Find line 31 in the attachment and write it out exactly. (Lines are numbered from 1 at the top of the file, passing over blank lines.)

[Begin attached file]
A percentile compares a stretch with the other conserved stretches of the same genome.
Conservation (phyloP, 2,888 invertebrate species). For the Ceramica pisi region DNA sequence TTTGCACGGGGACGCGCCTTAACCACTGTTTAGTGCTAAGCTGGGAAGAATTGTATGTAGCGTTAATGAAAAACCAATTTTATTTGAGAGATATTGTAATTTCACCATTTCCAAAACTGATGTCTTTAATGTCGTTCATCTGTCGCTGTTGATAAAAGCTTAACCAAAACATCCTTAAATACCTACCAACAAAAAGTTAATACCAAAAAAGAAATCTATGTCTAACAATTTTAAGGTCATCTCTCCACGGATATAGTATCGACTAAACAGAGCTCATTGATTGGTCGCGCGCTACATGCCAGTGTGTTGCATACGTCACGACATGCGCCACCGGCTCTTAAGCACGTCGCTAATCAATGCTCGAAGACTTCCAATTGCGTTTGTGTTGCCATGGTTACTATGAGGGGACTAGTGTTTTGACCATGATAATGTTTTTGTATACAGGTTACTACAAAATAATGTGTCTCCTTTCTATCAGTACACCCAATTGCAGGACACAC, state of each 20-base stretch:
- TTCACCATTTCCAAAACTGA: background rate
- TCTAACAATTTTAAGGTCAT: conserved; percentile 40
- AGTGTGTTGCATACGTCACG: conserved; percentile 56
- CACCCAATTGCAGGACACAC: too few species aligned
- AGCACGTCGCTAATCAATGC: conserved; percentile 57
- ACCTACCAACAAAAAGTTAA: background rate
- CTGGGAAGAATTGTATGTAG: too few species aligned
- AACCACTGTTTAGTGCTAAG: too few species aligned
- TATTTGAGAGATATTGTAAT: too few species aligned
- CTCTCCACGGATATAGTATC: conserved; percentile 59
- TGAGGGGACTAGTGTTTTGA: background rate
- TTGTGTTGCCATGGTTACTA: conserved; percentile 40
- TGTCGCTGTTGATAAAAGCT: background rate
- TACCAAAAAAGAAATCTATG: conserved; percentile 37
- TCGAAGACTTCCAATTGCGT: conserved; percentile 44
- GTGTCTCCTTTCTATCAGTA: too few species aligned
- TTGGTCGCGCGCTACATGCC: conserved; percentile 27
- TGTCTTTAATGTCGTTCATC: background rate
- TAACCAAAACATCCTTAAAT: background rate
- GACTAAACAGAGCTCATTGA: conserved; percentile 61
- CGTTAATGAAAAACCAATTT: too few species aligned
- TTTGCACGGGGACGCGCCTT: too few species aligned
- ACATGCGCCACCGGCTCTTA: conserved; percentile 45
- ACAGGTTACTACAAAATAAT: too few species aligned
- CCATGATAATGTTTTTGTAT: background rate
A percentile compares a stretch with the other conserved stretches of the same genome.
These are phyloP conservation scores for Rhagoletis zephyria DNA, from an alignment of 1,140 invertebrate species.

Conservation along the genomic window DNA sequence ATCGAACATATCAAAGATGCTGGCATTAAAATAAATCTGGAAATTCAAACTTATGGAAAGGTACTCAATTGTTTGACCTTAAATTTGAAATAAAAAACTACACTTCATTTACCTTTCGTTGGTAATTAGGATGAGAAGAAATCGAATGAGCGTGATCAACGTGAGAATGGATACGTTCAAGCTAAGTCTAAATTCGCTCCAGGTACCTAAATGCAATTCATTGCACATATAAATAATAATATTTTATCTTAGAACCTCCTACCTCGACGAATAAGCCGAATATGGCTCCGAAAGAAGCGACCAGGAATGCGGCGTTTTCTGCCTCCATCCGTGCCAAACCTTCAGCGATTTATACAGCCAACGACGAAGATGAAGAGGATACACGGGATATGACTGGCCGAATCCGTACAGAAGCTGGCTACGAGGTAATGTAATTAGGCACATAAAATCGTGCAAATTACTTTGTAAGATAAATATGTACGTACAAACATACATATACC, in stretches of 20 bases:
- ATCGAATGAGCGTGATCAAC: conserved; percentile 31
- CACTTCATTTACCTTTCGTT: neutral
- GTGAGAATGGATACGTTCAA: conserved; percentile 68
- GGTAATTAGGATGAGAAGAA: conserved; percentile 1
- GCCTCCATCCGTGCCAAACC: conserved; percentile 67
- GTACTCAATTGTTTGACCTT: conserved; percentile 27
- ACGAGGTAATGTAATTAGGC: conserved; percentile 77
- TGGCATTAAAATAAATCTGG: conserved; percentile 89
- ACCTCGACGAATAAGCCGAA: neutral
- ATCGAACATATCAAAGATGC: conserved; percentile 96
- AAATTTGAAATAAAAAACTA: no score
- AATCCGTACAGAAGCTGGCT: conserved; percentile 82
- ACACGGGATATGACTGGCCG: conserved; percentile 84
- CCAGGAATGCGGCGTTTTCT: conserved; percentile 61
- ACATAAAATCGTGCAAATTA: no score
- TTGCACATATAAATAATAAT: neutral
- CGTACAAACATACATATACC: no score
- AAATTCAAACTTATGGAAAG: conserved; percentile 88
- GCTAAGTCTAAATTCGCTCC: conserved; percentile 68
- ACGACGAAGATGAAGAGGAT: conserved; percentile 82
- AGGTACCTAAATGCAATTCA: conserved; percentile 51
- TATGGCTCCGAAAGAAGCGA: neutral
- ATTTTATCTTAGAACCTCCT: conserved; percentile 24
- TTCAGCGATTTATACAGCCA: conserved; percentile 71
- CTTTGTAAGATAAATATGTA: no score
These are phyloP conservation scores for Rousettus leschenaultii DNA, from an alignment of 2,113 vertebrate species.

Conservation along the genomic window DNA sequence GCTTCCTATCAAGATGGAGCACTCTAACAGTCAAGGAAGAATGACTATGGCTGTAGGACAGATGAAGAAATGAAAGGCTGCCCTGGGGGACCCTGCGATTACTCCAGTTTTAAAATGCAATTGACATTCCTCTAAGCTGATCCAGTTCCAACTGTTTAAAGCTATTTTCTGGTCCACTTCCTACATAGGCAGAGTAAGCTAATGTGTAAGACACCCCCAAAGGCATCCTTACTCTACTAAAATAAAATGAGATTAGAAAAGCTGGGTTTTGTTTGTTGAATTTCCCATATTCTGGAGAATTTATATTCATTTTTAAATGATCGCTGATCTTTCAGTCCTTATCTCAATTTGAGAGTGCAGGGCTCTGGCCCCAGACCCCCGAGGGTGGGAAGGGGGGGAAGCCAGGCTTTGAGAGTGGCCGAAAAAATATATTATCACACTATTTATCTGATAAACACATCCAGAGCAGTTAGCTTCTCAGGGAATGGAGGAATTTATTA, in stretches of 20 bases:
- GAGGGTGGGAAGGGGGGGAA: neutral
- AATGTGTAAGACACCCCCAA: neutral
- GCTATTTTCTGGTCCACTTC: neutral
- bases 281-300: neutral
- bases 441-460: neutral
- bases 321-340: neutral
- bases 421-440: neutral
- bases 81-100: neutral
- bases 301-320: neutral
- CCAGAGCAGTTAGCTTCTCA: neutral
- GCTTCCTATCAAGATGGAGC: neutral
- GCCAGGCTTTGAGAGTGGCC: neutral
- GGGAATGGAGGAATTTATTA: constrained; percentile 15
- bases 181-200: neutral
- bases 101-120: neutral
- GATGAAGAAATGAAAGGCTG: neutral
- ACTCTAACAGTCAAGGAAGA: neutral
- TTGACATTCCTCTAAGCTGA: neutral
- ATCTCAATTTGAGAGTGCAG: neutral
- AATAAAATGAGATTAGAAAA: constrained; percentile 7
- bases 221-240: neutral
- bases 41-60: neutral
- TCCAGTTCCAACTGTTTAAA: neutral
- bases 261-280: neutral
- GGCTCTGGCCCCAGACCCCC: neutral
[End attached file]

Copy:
- ATCGAATGAGCGTGATCAAC: conserved; percentile 31